Oh, and I almost forgot to mention that OppiKoppi was declared a national monument, and, more relevant to this blog, and I think more interesting overall, the plaques that make the declaration include Karen Zoid's lyrics "Ons Soek Rock n Roll Om Aan Vas Te Hou" (we want rock 'n roll to hold on to).

So here are a bunch of reviews of OppiKoppi
And some comments from revelers the day after.
Also some free mp3s (not, imo, the best, but fairly representative nonetheless).
And the festival's official website.

Thursday, April 23, 2009

Funny business

The publicity which the Nandos ad featuring a puppet named Julius is receiving seems to have eclipsed the attention which this, much funnier ad deserves. I really love Evita Bezuidenhout. Perhaps when I finish my dissertation (and the subsequent book) on Karen Zoid, I should write a book on Evita.

Monday, April 13, 2009


This is the most thoughtful commentary on the recent Amazon debacle I have yet seen.

Tuesday, April 07, 2009

Afrikaners and South Africanness

Elections are such rich times for research. I just wish the official transcrips of Zuma's meeting last week actually included all the juicy bits. The document up on the ANC website leaves the best bits out (though no one thought to edit for grammar when they were cleaning the rest up).

Saturday, April 04, 2009

Real South Africans

Jacob Zuma is doing some serious sucking up ahead of the elections this month.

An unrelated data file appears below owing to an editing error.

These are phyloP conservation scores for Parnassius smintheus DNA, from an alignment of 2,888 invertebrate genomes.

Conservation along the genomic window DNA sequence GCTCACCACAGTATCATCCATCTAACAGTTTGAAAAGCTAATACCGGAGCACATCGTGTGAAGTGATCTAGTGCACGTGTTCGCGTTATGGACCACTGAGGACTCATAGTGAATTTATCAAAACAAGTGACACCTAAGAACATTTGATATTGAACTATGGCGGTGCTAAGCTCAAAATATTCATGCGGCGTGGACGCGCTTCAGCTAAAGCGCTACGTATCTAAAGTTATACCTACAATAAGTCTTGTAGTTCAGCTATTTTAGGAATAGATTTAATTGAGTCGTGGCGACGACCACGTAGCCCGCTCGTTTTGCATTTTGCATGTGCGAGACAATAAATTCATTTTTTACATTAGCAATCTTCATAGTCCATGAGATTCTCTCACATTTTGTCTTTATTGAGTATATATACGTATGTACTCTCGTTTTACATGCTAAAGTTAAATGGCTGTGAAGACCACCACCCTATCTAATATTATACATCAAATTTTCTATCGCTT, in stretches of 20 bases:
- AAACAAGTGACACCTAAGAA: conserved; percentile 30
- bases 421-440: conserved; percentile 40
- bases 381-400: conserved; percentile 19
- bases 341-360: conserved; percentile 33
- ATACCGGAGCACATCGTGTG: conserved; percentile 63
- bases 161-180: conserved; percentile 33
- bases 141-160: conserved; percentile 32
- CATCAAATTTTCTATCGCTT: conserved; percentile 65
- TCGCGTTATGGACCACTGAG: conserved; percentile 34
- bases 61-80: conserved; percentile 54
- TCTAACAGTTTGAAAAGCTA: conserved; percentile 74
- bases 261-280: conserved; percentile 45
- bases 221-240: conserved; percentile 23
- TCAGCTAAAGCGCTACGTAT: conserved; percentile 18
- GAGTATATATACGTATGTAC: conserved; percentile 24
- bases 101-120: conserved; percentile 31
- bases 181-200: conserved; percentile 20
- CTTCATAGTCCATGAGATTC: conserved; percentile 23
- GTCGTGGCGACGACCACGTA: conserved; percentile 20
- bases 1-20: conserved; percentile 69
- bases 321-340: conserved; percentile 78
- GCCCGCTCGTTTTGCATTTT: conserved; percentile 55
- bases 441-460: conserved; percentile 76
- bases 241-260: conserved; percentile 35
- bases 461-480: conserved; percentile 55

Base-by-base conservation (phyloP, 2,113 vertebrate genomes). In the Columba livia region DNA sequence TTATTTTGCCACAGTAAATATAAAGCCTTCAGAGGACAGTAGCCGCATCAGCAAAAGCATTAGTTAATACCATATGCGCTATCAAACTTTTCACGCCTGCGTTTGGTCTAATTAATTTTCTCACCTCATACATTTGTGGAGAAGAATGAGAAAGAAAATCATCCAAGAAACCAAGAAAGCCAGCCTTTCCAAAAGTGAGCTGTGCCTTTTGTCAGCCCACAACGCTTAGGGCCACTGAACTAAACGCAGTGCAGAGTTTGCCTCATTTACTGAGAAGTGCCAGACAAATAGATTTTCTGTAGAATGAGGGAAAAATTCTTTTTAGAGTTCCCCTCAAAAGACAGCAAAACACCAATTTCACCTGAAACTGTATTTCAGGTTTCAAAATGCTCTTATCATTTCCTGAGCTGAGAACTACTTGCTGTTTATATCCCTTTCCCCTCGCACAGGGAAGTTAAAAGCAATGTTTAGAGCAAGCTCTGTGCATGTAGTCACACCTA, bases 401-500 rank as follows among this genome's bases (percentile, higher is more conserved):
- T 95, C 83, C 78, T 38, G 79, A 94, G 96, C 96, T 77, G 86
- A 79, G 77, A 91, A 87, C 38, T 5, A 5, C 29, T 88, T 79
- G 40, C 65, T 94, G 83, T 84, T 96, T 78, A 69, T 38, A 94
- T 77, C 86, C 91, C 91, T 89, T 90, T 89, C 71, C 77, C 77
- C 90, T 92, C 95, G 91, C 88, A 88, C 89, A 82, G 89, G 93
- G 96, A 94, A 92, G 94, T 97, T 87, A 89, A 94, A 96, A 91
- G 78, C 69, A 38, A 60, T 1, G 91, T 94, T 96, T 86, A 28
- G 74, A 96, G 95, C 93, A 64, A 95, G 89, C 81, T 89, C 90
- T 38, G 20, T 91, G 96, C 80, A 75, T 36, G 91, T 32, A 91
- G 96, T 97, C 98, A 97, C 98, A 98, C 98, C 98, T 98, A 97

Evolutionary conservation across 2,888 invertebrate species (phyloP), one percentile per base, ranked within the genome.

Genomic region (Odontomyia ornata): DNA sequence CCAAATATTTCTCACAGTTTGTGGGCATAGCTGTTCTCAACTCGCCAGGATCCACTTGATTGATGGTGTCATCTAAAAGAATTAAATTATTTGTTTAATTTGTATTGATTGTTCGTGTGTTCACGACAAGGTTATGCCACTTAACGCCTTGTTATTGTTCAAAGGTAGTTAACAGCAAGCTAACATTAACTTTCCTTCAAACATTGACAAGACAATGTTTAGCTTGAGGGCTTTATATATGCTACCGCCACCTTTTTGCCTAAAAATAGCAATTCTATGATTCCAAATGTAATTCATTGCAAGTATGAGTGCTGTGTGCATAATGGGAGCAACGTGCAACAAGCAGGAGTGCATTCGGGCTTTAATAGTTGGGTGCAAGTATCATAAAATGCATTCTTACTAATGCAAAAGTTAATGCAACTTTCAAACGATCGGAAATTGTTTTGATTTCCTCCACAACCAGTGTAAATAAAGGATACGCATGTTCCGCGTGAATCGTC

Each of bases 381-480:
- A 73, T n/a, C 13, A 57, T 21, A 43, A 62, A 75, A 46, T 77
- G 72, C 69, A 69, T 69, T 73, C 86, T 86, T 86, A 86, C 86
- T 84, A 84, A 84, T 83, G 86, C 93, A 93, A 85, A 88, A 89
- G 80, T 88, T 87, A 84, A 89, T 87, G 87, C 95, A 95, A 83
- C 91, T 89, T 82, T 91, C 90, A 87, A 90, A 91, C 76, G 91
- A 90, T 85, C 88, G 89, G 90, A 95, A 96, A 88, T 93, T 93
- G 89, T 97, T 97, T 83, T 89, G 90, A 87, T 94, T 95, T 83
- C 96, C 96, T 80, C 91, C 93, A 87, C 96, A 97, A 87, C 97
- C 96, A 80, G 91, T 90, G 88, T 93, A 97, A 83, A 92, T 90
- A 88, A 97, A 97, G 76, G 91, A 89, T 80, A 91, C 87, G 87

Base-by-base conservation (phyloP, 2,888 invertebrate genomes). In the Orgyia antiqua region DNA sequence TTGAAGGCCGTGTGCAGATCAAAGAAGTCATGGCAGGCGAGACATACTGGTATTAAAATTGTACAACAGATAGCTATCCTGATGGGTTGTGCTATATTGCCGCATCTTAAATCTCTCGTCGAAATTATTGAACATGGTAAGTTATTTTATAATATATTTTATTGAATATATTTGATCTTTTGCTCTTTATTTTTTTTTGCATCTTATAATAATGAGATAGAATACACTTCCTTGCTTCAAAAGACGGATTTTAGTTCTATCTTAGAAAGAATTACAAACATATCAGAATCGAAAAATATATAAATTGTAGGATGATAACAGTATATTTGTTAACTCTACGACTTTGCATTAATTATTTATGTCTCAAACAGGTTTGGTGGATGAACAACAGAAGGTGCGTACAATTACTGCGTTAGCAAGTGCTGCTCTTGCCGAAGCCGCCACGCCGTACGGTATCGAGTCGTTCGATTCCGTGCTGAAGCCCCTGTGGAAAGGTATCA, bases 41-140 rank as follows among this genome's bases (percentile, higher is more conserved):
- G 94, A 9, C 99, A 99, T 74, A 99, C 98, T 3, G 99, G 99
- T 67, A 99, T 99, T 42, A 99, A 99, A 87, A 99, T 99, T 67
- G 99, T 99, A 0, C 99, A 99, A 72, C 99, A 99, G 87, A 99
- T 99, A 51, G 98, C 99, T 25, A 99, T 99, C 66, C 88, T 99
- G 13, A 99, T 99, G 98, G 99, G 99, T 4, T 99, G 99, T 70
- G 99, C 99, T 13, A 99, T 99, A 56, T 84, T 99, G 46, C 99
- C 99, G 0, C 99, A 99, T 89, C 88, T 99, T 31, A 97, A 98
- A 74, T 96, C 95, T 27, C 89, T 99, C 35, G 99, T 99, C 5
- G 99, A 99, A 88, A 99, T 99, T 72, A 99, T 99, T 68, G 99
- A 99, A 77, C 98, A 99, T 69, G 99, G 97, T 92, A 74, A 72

Thursday, April 02, 2009

some research resources

My dissertation proposal is still in development, and I'm not really ready to share too many details in this public forum, but as this remains a collection of resources for my proposal (despite its numerous other functions over its several years life-span), I decided today to link to some of what I'm currently reading.
First: The South African Gay and Lesbian Archives (GALA) at my undergraduate university's most beautiful library, the William Cullen Library, is absolutely going to be one of my archival sites over this summer, along with the South African Broadcasting Corporation Sound Archives (the website is very clunky and slow, mainly because it is huge, which is shocking considering the bandwidth issues in SA, but there you have it).
Second: This horrendous report on homophobic attacks on South African lesbians was released last month by Action Aid. Read it, sign the petition, and then spend some time, with me, exploring some of the organizations that are working with survivors: POWA, the Triangle Project, Behind the Mask, the Human Rights Commission, the Treatment Action Campaign, GEMSA, the Gender Equality Project.
Third: two books. Defiant Desire edited by Edward Cameron and Mark Gevisser, and Gender and Sexuality in South African Music edited by Stephanus Muller and Chris Walton.